The Perceived Need To Be Hot: An Investigation Of The Relationship Between Belief In Sexual Stereotypes And Erectile Dysfunction In Gay Men Using Thermal Imaging
thesisposted on 23.05.2021, 17:21 authored by Marie Faaborg-Andersen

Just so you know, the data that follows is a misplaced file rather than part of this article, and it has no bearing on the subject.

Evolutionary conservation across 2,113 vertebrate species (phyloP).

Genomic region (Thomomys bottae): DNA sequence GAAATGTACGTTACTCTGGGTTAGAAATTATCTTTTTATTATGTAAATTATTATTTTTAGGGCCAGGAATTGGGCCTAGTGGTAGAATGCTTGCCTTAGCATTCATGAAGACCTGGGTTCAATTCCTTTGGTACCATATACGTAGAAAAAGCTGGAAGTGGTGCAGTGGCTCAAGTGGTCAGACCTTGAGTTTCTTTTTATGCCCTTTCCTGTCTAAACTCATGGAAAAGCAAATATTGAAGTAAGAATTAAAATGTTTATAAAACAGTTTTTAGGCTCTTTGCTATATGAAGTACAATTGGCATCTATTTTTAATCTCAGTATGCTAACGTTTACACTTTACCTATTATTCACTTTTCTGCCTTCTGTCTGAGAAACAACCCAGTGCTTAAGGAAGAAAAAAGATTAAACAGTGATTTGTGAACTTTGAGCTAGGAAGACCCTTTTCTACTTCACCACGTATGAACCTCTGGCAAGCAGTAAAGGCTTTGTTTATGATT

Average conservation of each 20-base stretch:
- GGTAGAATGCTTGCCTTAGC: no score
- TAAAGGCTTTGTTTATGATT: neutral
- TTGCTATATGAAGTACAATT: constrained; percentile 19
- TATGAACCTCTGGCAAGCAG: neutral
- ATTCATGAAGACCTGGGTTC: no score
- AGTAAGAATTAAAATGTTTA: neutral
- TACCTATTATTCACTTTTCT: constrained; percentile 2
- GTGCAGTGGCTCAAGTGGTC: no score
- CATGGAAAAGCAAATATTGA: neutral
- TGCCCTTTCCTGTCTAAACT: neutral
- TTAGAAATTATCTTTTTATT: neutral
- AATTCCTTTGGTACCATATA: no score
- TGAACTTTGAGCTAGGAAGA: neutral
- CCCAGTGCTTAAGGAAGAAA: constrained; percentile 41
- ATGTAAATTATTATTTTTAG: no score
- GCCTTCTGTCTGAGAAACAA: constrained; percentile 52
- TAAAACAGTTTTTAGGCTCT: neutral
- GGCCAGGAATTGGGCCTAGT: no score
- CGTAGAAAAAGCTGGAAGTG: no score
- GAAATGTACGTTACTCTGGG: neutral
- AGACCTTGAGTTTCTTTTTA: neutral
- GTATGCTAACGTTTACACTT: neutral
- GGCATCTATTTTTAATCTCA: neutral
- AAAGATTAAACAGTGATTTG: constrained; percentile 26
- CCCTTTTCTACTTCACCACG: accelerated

Erectile dysfunction (ED) has been associated with considerable mental health and interpersonal problems, an increase in risky sex, and is particularly prevalent among gay and bisexual men. Psychological treatment protocols for sexual dysfunctions often aim at challenging beliefs and cognitions about the importance of a “perfect sexual performance,” known as sexual stereotypes. However, to date, little empirical evidence exists for the relationship between ED and belief in sexual stereotypes (BSS). To address this gap, 70 gay men were recruited; 30 with ED and 40 healthy controls. Participants completed a battery of questionnaires, including a measure of BSS, followed by having their genital temperature measured using a thermal imaging camera, while viewing a sexually explicit film. The study had four main objectives: (1) to evaluate between group differences in subjective sexual arousal and physiological arousal; (2) to examine within group differences in the effects of BSS on physiological and self-reported sexual arousal; (3) to evaluate the relationship between BSS, negative automatic thoughts during sex, and ED; and (4) to evaluate the relationship between ED and risky sex among gay men. Results revealed significant between-group differences in physiological arousal, but not in subjective sexual arousal. While between-group differences were found in BSS, no within-group differences were found in the relation of BSS on physiological and self-reported sexual arousal. No significant relationships were found between BSS, negative automatic thoughts, and ED. Participants with ED were found to be significantly more likely to use erectile enhancing drugs, but no significant differences in condom removal were found between groups; however, substantially more individuals with ED (23.3%) reported removing condoms prior to the completion of sexual activity, as compared to healthy controls (5%). Findings of this study contribute to improving psychological treatments for gay men with ED, as well as better understanding pathways leading to risky sex in gay men.